New England Patriots coach Bill Belichick plans to continue coaching as he approaches 70

FOXBOROUGH, Mass. -- Bill Belichick, who turns 70 in April, said he still wants to coach in 2022 and will begin the process of moving forward after his New England Patriots team was rocked by the Buffalo Bills 47-17 in the wild-card round of the AFC playoffs Saturday night.

Belichick, the NFL's longest-tenured head coach, notably once said he didn't plan to coach into his 70s like former Bills coach Marv Levy. He later softened those remarks.

Asked Sunday morning whether it's safe to say he wants to return next season, he replied: "I'd say that would be accurate."

Upon the team's return home from Orchard Park, New York, Belichick held a 30-minute season-ending video conference in which he reflected on the Patriots' 10-8 campaign, his 22nd as head coach. He said he planned to take "a longer view" while noting that the blowout loss was troubling.

"You could argue there were elements of last night's game in some other games, but last night's game was the least competitive game we played," he said. "Is that what we are? Or is that a bad night? We'll see when we start playing again next year, I guess."

The Bills, who have won the AFC East each of the past two seasons, scored touchdowns on their first seven drives, becoming the first team to ever do so in a playoff game.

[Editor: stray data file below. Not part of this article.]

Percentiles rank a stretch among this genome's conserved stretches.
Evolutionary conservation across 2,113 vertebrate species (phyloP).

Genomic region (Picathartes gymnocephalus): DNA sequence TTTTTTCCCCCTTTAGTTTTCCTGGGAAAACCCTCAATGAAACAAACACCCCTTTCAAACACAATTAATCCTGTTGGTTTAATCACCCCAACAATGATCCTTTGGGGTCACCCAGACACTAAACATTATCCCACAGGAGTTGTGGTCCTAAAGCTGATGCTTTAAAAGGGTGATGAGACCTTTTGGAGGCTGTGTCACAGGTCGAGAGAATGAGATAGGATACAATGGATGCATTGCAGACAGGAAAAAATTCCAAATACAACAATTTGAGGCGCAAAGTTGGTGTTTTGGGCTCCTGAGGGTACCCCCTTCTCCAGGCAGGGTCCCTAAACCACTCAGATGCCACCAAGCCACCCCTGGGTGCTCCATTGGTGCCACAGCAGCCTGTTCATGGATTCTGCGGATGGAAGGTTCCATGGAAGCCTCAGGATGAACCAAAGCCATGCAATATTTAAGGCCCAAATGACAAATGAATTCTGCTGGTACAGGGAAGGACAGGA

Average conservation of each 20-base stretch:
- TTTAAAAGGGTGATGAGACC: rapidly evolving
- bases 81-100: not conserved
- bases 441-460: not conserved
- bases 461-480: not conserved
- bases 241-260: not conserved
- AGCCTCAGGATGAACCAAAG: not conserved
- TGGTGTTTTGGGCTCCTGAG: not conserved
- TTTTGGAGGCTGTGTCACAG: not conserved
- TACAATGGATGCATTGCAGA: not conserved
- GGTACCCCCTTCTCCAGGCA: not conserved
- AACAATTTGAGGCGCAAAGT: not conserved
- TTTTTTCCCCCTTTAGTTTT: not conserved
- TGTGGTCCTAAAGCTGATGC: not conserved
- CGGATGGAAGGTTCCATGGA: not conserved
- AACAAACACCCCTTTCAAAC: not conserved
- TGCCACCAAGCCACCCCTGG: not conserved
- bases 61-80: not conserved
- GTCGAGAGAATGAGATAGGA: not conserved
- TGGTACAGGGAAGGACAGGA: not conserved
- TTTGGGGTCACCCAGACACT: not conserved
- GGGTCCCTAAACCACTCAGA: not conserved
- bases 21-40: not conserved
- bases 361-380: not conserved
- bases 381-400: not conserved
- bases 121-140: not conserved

Belichick noted the "ups and downs" of the Patriots' season, which included a 2-4 start and a seven-game winning streak before they sputtered down the stretch, losing three of their final four regular-season games.

"Certainly last night's game was important and I'm not in any way trying to minimize that, but at the same time, there are 17 other meaningful games, so 18 in all, that I think we really need to look at and see how we can do a better job of everything -- coaching, playing, schematically, whatever adjustments we need to make there," Belichick said. "That will be a thorough process, as it always is."

Belichick publicly thanked his players, coaches and support staff for their work, saying he appreciated their "ability to adjust and professionally do things and do things the right way."

Asked about rookie quarterback Mac Jones, who started all 18 games, Belichick said: "Mac helped us a lot. I look forward to working with him next year."

Belichick has a career record of 321-156 (including playoffs) and is the only head coach in NFL history to win six Super Bowl championships. He is third behind Don Shula (347) and George Halas (324) on the career wins list for head coaches.